Fast Five is presented in an English DTS-HD Master Audio 5.1 mix in English, as well as standard DTS mixes in Spanish and French, and an English DVS track. As with the last film, this is a fun, loud mix, with plenty of work for the subwoofer and the surrounds for the various gunplay sequences and chases. This is another mix where I’m throwing in the perfect score – because it earns it. Don’t listen late at night, since you’ll want to hear this in all its glory.
SPECIAL FEATURES 3 ½/5
The Blu-Ray presentation of Fast Five comes packed with materials. I have now been able to evaluate the Second Screen material and have chosen to keep the rating the same for the extra features, given that Second Screen doesn't add much in the way of content.
PIP – This is a collection of interviews and on-set video of the production, culled from the material used for the other featurettes, but including plenty of its own quotes and views. (ONLY AVAILABLE DURING THE THEATRICAL EDITION)
Scene Explorer – This is a new idea for Universal, and it’s a good one. During one scene – the train robbery – the viewer is presented with three inset screens. On the left is the previsualization computer graphic version of the sequence. In the middle is the dailies footage, cut together in the same order as the finished version, only here you can see the green screen outside the train windows and the safety wires, etc. On the right is a collection of the on-set video shot during the making of the sequence, so you can see the camera vehicle driving alongside the train, as well as the stationary location of the train car for the interior shoot. Any one of the three screens can be selected and enlarged, which makes for a thorough examination of the sequence. My only wish would have been for this to have been available for the other major sequences of the film. (This is without my having seen the “Second Screen” mode, which may in fact do that.) (ONLY AVAILABLE DURING THE THEATRICAL EDITION)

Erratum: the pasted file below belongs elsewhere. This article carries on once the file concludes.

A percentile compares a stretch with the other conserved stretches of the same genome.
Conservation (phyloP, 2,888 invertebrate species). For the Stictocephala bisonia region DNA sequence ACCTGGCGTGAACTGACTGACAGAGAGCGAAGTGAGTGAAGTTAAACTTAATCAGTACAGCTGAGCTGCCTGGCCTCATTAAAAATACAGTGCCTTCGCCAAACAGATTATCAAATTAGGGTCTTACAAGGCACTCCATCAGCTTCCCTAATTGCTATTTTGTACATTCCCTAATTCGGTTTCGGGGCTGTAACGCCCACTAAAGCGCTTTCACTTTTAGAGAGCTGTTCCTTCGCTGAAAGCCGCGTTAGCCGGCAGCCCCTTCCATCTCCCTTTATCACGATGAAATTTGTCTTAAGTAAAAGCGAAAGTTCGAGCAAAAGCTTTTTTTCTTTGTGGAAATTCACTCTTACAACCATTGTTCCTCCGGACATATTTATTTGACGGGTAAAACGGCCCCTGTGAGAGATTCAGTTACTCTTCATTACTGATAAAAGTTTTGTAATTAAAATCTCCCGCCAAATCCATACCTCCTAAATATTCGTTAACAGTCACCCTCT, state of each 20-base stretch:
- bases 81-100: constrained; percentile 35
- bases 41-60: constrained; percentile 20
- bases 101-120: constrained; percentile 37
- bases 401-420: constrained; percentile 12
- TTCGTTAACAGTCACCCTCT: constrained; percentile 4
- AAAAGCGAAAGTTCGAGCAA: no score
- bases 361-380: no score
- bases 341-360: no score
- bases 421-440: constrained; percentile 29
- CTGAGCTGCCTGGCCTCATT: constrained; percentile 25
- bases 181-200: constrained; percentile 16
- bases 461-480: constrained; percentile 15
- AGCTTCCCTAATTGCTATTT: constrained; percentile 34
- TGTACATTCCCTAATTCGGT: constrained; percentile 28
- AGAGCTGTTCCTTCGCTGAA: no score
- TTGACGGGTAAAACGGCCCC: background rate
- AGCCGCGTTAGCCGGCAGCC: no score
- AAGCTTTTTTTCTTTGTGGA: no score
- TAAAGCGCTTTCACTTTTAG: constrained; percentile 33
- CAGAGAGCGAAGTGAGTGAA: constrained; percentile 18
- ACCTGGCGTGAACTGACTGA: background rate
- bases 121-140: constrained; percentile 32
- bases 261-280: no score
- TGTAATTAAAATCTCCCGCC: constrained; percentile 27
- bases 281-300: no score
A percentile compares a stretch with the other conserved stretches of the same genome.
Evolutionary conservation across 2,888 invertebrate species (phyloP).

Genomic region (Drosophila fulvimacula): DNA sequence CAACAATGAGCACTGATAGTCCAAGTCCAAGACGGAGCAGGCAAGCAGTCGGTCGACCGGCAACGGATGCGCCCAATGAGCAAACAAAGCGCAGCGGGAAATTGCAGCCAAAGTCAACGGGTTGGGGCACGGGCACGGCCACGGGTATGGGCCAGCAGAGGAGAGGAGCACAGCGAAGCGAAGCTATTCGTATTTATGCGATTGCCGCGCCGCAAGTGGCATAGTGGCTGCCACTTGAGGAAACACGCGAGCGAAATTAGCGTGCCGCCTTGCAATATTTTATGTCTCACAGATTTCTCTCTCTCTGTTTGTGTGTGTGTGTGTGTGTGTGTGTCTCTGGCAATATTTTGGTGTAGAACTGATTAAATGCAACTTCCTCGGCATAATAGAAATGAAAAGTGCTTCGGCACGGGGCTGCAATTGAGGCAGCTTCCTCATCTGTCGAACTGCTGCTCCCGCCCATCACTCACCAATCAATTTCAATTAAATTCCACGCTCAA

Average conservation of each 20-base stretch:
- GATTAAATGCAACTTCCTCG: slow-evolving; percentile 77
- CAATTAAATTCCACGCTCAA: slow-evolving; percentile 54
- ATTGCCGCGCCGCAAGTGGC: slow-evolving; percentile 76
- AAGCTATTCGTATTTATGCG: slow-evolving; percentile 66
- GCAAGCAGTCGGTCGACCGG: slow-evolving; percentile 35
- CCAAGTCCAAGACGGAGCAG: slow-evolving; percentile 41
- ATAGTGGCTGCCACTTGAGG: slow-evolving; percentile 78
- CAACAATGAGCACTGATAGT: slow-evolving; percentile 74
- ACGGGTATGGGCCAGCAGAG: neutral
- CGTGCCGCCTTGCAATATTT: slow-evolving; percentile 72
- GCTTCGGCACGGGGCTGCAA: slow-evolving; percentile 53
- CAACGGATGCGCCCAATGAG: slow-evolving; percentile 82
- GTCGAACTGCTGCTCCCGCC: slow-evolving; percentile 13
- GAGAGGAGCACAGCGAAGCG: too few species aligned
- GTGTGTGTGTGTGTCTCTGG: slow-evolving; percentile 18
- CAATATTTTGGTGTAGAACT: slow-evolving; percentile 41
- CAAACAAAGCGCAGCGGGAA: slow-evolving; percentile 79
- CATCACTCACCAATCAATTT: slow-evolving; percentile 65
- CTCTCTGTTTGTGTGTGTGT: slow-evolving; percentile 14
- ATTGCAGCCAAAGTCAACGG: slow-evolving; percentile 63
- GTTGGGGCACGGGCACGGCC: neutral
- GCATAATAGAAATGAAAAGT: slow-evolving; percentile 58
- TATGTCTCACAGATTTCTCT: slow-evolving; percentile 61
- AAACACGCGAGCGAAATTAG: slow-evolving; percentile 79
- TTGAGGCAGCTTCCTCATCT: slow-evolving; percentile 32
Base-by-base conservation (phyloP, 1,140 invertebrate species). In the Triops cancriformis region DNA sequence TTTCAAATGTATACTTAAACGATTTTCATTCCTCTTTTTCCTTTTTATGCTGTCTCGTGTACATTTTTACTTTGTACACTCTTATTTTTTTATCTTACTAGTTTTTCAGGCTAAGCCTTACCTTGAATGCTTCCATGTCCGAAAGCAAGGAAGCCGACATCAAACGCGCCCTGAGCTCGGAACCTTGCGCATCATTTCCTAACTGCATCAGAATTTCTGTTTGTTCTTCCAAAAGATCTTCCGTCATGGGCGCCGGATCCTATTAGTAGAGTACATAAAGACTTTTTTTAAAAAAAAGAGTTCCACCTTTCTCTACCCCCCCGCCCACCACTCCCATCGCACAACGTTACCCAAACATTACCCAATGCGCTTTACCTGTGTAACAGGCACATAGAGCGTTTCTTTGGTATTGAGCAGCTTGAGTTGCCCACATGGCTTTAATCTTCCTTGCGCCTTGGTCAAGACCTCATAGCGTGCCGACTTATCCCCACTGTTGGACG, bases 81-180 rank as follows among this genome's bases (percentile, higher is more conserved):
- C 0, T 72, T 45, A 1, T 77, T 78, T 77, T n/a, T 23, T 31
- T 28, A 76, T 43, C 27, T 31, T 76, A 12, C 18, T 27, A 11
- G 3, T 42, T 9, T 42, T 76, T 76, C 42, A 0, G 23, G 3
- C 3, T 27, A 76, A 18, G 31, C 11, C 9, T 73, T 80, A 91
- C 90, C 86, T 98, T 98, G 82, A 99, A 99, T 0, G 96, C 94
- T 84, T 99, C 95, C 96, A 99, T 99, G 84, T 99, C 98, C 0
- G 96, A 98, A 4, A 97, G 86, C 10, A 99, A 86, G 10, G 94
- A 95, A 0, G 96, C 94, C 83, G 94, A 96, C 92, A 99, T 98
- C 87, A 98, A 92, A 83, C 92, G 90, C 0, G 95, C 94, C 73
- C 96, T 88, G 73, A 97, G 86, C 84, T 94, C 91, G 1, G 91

My Scenes – The usual Blu-ray bookmarking feature is available here, allowing the viewer to set their own bookmarks throughout the film.
BD-Live - This Blu-ray includes access to Universal’s BD-Live online site, allowing for the viewing of trailers online. BD-Live is also, I believe a part of the “Second Screen” function, as this should be the place where the material is posted.
D-Box Motion Code – An option is presented to use this motion code in sound systems that can handle it.
pocket BLU – This Blu-ray includes the usual pocket BLU functionality, enabling viewers with appropriate laptop, iPad or smart phone integration to remotely control their Blu-ray player and access some of the bonus content from the separate device. There's also a timeline chapter function that will allow you to forward your way through the movie. And there's a music function that will allow you to access specific score or song tracks, and buy them online from iTunes. As part of the pocket BLU application, the new “Second Screen” is adds further content.
Second Screen – In order to use this, you’ll need to have your separate device accessing the internet via wi fi on the same router your Blu-ray player uses. UPDATE AS OF 10/7/11: An updated pocket BLU download makes it possible for PC and MAC users to access part of the content of Second Screen. If you are using an iPad or other tablet, you should be able to access all of the content, but as I do not have one of these devices I cannot confirm this. I do know that Second Screen does not work on an iPhone or iPod as the screen is too small for the content. (Which begs the question why anyone would want to watch a movie or TV show on a screen that small, I know...) To activate Second Screen, you first activate the pocket BLU app, in which you'll see a box for Second Screen at the top of the Bonus Content Screen. Click or tap that, and a timeline window will open, showing you not only the movie chapters at the bottom of the screen, but also multiple inset chapters included in the list. The inset chapters have little icons at the top, indicating what they cover: